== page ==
It was perfect weather for a fall festival.  No rain!  The bright blue skies of September dazzled above the Cherokee village.  Dusty lilac asters, goldenrods and knockout roses dotted the trail.  Cinnamon, nutmeg, molasses, and pumpkin spice leaves fluttered in the wind.

Native Americans demonstrated carving bears and arrowheads, pottery, weaving baskets, blow guns, playing stickball, and other crafts.

Dan Hollifield played a Native American flute in the Cherokee winter house.  He hand makes these instruments. 

A storyteller spun tales about the Cherokee culture.  The smell of barbecue, fried apple pies, and other food wafted across the village.

Cherokee dressed in traditional costumes entertained the crowd performing the groundhog, buffalo, frog, and corn dance.

The Cherokee Heritage Festival was the best ever held in Hayesville.  It g…

Sweet September Memories

Fire on the mountains,
sweet September memories.
Looping across Cherohala skyway
in Daddy's old black Ford.

A magical time,
my parents and I
taking a joy ride
on Sunday afternoon.

Work can wait
on the farm,
time with family
can not wait.

I look down
on the rideline
burning like hickory
sticks in the fireplace.

We stop at the overpass,
eat a moonpie and RC Cola,
a whippoorwill whistles
and the cool breeze

brushes my face.
Daddy and Mama smile,
I feel their unconditional love:
work can wait!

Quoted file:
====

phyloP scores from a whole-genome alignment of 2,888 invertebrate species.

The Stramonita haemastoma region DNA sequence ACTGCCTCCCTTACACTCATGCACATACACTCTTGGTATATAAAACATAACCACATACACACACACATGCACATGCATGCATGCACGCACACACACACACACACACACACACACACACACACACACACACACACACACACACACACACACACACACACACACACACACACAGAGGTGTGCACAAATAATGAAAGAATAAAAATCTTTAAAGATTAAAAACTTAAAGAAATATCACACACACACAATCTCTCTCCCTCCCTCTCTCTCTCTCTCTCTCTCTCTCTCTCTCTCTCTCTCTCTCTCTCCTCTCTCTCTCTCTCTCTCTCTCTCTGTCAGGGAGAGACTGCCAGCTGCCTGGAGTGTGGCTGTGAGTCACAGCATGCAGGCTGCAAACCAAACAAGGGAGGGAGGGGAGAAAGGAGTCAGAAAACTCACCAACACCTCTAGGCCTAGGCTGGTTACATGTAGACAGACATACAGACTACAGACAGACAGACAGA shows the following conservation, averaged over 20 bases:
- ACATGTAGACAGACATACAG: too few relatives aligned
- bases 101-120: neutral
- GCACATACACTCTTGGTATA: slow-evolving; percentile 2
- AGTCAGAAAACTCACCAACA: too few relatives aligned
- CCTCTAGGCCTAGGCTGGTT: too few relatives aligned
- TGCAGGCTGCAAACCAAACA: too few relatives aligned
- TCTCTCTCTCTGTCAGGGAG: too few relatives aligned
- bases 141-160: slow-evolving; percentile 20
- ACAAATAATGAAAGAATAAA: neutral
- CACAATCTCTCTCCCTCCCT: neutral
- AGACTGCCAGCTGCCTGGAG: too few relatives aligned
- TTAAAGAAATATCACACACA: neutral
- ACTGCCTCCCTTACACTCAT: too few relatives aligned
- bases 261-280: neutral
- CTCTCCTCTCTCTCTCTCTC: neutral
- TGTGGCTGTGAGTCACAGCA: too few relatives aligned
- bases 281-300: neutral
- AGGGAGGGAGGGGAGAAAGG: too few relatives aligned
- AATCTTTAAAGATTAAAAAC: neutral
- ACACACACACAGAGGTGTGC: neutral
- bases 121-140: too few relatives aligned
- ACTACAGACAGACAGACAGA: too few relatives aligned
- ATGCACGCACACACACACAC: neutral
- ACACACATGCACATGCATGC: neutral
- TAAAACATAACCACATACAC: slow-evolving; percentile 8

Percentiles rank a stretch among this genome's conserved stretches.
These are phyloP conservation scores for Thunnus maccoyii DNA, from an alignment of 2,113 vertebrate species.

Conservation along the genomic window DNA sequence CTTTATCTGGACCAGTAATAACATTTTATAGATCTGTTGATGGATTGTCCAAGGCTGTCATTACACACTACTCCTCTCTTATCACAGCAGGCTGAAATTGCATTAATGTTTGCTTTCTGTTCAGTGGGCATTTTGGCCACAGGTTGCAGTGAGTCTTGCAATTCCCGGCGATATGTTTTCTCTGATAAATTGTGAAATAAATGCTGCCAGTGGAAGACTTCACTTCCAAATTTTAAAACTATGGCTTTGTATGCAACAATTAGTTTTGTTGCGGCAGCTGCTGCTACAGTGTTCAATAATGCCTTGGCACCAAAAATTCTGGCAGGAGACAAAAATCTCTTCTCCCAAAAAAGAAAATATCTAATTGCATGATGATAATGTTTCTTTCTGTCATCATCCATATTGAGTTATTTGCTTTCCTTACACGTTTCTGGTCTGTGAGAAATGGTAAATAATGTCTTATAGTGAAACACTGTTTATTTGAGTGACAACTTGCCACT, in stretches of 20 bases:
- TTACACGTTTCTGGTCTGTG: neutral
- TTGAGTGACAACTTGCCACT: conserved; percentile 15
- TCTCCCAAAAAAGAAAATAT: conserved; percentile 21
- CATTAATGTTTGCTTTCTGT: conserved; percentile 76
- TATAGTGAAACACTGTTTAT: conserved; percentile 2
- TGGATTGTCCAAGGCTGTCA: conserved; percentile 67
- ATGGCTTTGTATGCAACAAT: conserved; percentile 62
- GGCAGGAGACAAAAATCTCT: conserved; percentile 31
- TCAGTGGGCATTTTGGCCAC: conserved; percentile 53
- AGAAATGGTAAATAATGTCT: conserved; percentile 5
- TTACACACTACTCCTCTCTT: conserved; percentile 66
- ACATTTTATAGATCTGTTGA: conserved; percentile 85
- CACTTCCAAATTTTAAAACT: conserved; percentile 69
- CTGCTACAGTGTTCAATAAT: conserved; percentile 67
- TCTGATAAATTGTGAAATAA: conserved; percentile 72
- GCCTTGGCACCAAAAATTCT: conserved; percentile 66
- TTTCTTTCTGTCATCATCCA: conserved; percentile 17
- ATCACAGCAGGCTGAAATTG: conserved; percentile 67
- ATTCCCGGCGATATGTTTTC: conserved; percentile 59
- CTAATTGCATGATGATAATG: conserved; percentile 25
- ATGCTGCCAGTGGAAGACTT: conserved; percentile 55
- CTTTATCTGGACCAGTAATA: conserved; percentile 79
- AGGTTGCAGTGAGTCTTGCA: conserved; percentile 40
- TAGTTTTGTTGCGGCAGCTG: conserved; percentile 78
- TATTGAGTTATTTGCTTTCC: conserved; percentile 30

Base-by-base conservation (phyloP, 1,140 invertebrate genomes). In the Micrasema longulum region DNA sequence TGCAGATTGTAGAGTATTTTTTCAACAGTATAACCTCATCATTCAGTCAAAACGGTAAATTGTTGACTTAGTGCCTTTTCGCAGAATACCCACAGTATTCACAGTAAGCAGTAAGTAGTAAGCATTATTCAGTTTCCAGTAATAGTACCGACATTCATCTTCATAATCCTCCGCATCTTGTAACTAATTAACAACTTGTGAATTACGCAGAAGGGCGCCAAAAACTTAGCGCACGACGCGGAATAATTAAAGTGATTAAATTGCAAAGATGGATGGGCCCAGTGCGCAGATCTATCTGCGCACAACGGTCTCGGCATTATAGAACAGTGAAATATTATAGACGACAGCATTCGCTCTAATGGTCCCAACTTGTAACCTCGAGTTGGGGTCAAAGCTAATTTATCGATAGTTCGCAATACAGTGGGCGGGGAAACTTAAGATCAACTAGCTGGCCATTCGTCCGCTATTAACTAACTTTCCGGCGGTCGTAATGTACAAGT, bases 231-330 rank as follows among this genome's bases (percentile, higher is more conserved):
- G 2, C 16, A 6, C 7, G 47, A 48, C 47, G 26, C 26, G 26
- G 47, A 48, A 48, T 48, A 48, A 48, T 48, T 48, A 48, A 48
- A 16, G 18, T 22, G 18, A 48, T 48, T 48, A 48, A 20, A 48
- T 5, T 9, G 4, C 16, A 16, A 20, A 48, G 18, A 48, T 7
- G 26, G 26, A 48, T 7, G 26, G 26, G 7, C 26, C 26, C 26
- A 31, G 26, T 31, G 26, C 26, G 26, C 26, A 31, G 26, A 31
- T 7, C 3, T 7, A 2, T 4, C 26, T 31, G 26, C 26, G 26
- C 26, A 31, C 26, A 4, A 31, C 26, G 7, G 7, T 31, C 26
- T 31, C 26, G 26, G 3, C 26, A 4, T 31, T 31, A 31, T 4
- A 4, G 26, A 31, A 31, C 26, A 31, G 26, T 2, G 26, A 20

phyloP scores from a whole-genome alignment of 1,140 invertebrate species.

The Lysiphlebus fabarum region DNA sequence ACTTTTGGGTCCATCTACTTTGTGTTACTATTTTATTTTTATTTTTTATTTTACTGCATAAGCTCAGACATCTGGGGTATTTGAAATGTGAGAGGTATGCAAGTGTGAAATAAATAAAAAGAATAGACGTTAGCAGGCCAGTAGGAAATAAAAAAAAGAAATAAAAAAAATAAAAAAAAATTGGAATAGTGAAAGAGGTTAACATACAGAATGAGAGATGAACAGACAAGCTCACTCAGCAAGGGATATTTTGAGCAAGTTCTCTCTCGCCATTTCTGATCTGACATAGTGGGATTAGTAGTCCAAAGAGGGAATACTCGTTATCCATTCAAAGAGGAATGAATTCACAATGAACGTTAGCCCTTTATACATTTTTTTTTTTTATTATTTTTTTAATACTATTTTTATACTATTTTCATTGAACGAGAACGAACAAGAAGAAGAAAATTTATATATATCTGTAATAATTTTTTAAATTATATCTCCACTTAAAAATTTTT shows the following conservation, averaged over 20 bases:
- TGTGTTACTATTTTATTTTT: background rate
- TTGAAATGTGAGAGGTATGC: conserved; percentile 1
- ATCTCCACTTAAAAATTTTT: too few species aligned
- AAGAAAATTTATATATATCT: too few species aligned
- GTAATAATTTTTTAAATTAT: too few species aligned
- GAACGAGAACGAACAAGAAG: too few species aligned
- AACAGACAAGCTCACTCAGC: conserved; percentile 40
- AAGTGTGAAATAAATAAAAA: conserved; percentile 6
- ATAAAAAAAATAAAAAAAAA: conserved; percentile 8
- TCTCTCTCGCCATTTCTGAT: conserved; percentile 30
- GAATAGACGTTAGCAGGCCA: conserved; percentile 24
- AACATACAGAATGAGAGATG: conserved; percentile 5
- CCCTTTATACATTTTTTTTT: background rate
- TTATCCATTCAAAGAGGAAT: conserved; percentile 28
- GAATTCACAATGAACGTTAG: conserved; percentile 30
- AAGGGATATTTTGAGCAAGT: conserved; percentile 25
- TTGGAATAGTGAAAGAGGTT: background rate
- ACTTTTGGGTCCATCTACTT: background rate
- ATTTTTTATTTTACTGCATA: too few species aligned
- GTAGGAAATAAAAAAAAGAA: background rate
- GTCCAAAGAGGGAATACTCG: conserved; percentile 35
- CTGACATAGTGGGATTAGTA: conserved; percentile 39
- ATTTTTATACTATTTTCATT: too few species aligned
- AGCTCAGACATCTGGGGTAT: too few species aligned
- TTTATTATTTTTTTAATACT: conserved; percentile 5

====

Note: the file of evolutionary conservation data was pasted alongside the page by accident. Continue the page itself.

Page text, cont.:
--Brenda Kay Ledford

My sister, Barbara, Daddy, Mama,
front row:  little Brenda and brother, Harold.



Good Neighbors

Just as I finished my breakfast, the sun broke through a bundle of cotton clouds.  Rays skipped across a ribbon of mountains, and poured lemon juice on my kitchen.

Something clicked in my kitchen.  It wasn't the clock on my stove.  "Oh, no!  Something's torn up again," I moaned.

I noticed the little solar-powered flowers on the windowsill waving their hands.  Click.  Click.  Click.  The daisies were dancing a jig in the sunshine.

I smiled and thought it would be a good day.  I heard a mower humming.  I glanced out the window and our neighbor pulled into the drive.

Mr. Wimpey asked if we needed any fresh vegetables:

Tomatoes red as rubies,
the aroma of hot peppers,
visions of fried okra!

"Oh, yes!  We would love some vegetables," I said.  I was grateful that our neighbors had thought of us and had graciously shared their garden produce with us.

Until recently, Mama raised a garden every year.  She enjoyed sharing her vegetables with family and friends.

As s…